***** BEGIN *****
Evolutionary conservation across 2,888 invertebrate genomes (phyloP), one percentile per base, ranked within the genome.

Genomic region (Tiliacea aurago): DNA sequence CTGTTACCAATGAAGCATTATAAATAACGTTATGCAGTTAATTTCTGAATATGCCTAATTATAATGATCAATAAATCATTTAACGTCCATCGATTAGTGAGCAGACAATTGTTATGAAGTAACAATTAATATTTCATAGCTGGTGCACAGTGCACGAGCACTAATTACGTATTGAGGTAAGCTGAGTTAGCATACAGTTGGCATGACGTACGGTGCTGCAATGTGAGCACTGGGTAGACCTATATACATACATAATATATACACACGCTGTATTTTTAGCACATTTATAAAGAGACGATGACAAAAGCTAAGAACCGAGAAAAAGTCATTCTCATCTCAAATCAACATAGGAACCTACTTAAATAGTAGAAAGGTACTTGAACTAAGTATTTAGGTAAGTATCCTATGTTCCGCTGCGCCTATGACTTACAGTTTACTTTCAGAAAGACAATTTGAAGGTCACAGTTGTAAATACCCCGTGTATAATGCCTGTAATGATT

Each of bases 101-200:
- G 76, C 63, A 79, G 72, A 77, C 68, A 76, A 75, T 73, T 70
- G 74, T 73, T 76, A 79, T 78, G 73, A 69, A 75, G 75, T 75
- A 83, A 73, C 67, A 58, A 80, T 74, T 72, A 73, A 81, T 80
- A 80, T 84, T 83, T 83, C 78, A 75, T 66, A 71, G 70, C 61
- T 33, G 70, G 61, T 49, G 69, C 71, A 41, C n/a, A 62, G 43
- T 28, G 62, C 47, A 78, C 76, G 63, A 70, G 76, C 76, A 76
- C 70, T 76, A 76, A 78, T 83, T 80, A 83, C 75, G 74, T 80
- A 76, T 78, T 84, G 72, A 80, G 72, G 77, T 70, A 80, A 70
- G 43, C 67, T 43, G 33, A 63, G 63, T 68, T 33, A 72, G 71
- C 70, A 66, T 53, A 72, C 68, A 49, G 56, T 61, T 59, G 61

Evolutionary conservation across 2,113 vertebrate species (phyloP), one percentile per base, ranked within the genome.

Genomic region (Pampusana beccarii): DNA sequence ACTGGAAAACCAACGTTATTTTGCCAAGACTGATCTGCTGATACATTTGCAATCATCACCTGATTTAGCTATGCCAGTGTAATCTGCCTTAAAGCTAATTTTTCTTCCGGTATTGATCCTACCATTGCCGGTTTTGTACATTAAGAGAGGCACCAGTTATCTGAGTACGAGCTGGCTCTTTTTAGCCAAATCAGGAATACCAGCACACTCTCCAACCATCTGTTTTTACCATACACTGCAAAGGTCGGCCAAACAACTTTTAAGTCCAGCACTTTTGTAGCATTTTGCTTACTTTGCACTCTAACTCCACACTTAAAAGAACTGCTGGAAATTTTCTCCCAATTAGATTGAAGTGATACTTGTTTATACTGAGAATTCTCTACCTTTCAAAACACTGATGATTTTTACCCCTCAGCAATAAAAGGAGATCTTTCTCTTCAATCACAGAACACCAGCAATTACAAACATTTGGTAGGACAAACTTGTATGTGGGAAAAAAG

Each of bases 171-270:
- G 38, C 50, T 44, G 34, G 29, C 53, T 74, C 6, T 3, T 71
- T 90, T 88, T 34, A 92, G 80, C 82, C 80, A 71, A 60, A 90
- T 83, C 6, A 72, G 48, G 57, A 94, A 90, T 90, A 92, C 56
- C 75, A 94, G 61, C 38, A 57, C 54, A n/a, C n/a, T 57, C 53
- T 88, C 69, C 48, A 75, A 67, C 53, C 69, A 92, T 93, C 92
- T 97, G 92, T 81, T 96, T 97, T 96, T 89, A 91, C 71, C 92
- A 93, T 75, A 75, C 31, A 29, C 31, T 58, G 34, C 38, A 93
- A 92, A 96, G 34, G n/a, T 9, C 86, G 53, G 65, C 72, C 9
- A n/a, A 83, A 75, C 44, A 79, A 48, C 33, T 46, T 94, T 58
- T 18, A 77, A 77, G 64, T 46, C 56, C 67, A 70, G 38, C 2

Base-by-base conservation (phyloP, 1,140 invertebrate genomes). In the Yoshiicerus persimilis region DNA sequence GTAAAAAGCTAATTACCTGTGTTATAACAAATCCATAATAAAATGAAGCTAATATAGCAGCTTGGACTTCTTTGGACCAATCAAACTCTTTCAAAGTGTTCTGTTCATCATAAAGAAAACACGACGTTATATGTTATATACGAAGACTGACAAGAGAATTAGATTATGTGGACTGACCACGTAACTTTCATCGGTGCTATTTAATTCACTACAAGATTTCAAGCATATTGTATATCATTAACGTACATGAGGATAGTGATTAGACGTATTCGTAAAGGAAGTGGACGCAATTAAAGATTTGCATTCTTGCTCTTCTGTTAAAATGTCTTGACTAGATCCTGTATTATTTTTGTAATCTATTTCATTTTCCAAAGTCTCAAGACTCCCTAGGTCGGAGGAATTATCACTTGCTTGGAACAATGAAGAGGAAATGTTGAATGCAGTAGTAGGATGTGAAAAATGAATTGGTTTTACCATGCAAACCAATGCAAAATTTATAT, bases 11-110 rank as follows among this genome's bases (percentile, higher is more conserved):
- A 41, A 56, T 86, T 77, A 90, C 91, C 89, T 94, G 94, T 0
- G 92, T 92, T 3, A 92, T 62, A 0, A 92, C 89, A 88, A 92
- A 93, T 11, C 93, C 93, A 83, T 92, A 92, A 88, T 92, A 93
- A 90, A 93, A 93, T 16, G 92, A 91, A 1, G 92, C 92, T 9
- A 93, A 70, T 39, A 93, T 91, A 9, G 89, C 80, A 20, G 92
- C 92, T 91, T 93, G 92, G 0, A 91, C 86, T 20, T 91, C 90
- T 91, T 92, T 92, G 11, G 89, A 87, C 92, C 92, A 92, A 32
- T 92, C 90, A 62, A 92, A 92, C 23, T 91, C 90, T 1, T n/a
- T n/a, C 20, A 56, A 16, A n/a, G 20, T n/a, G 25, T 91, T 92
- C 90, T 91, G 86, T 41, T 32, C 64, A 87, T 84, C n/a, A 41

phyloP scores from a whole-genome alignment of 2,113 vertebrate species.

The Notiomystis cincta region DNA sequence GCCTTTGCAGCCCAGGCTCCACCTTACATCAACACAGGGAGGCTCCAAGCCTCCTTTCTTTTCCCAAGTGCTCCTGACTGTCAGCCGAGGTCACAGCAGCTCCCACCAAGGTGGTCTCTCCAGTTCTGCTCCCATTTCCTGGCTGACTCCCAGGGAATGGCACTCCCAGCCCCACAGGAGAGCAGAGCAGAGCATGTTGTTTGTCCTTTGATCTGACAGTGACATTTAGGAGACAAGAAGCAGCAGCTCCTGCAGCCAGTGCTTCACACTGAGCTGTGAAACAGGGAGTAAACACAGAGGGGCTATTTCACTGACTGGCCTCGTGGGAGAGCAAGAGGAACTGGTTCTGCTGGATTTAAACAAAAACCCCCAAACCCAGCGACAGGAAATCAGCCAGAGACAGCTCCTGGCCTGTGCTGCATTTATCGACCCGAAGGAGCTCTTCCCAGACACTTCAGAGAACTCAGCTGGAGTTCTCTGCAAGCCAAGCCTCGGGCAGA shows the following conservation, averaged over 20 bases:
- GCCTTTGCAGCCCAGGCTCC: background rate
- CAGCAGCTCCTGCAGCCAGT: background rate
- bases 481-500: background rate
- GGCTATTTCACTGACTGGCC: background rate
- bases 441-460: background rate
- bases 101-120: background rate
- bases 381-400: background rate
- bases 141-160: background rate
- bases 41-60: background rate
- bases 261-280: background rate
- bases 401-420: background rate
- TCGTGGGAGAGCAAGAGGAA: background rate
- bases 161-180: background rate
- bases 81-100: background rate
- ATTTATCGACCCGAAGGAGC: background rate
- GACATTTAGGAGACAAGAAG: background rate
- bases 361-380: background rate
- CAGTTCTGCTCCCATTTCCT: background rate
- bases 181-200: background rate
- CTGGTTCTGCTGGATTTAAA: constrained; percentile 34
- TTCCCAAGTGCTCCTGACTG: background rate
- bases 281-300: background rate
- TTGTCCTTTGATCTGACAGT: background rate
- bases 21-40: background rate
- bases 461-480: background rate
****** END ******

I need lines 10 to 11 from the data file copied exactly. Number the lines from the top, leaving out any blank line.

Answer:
- C 70, T 76, A 76, A 78, T 83, T 80, A 83, C 75, G 74, T 80
- A 76, T 78, T 84, G 72, A 80, G 72, G 77, T 70, A 80, A 70